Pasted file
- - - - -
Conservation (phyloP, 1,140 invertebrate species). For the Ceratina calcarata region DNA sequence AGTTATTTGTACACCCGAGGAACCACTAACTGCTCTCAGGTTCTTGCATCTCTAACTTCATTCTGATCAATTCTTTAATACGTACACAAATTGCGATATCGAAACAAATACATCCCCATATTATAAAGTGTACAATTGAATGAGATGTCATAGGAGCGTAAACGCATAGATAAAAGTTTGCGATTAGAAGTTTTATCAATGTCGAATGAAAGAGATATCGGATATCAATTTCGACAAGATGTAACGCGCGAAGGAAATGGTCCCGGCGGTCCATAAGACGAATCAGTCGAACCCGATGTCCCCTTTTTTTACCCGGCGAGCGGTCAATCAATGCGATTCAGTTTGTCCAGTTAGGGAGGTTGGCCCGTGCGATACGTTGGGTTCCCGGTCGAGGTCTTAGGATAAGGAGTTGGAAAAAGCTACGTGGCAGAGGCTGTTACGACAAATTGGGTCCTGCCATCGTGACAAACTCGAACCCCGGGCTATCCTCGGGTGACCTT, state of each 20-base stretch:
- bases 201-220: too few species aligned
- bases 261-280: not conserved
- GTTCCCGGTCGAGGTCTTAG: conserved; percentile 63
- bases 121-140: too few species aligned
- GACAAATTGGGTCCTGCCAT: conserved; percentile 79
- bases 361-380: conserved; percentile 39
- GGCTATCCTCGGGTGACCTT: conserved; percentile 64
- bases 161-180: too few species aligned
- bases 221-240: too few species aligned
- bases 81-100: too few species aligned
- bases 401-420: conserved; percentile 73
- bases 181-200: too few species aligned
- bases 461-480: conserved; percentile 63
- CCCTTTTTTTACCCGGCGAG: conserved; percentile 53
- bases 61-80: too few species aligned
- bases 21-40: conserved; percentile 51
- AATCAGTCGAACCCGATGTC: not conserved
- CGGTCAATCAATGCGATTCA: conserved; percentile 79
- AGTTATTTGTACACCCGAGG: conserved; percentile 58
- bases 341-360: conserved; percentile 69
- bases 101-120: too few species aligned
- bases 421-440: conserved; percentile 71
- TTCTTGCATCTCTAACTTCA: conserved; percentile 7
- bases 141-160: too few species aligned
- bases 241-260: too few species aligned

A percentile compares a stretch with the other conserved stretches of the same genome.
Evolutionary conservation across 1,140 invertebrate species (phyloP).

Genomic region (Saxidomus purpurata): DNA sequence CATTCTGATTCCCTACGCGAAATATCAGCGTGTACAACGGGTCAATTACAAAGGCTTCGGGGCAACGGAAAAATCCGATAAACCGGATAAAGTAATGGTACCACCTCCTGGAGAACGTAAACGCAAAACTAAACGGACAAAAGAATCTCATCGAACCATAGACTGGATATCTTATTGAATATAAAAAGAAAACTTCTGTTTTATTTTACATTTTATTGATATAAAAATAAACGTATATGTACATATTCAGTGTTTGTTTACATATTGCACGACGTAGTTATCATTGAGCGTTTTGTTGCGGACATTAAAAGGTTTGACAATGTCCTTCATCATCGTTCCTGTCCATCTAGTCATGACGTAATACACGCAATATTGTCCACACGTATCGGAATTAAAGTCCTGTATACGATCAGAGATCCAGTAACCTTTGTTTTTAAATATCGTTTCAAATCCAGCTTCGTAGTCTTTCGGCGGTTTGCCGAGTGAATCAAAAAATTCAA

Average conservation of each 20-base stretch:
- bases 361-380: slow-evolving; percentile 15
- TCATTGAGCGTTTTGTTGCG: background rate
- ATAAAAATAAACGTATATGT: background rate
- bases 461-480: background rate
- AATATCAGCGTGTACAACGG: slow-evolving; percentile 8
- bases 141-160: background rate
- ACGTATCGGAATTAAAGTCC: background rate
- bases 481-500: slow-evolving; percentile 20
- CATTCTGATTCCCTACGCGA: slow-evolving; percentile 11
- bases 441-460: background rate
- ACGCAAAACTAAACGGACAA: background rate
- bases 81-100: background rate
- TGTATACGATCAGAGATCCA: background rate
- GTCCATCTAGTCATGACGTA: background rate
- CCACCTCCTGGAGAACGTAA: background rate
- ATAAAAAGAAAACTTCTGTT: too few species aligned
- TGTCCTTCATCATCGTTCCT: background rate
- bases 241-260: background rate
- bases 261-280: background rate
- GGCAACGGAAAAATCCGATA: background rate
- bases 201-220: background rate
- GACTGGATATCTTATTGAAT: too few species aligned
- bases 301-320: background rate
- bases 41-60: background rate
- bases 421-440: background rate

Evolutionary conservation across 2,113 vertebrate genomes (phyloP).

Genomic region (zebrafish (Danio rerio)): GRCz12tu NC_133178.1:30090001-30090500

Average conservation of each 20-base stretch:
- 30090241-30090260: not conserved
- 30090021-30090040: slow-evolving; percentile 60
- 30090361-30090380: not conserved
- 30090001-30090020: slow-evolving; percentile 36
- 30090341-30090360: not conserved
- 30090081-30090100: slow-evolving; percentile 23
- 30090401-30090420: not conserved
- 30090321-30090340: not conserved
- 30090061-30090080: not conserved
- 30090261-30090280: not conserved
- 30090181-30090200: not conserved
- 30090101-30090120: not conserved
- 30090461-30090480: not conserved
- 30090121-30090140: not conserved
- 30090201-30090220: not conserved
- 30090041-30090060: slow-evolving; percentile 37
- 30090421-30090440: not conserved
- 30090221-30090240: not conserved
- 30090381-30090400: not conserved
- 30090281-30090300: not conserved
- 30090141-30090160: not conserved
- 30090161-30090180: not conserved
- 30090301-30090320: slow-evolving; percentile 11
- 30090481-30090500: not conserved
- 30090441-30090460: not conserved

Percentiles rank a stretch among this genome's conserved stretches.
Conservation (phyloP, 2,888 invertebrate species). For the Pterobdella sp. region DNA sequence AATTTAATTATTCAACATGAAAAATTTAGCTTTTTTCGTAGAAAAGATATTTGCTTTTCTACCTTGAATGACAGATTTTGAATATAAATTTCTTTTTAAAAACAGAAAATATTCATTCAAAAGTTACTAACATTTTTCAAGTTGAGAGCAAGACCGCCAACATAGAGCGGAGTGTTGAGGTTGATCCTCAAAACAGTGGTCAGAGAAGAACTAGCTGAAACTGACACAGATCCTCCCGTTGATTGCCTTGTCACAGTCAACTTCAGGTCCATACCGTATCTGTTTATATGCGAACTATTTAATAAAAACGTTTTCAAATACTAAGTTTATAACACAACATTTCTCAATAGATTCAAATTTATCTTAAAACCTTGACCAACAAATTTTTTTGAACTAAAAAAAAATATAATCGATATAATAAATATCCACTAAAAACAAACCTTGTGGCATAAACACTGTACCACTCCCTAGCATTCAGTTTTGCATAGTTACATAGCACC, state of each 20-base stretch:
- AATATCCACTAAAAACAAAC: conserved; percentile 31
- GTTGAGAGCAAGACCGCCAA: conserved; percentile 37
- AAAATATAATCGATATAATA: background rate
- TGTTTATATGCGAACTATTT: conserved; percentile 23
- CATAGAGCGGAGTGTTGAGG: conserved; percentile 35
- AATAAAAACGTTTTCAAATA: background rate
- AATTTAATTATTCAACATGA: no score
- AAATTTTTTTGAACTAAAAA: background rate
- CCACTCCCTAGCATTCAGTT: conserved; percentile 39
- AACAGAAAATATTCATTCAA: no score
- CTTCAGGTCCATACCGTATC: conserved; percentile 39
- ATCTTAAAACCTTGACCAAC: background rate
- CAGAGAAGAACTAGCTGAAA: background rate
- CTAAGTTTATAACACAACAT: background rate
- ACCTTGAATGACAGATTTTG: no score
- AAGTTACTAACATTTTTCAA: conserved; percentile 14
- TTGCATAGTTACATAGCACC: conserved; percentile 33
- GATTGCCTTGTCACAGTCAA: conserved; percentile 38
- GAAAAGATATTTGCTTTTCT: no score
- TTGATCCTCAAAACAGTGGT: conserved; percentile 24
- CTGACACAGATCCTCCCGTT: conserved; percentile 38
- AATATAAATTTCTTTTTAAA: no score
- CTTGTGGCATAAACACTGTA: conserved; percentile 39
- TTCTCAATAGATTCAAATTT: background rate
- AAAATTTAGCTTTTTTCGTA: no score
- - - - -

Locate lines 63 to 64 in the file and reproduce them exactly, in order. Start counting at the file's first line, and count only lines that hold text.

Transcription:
- 30090341-30090360: not conserved
- 30090081-30090100: slow-evolving; percentile 23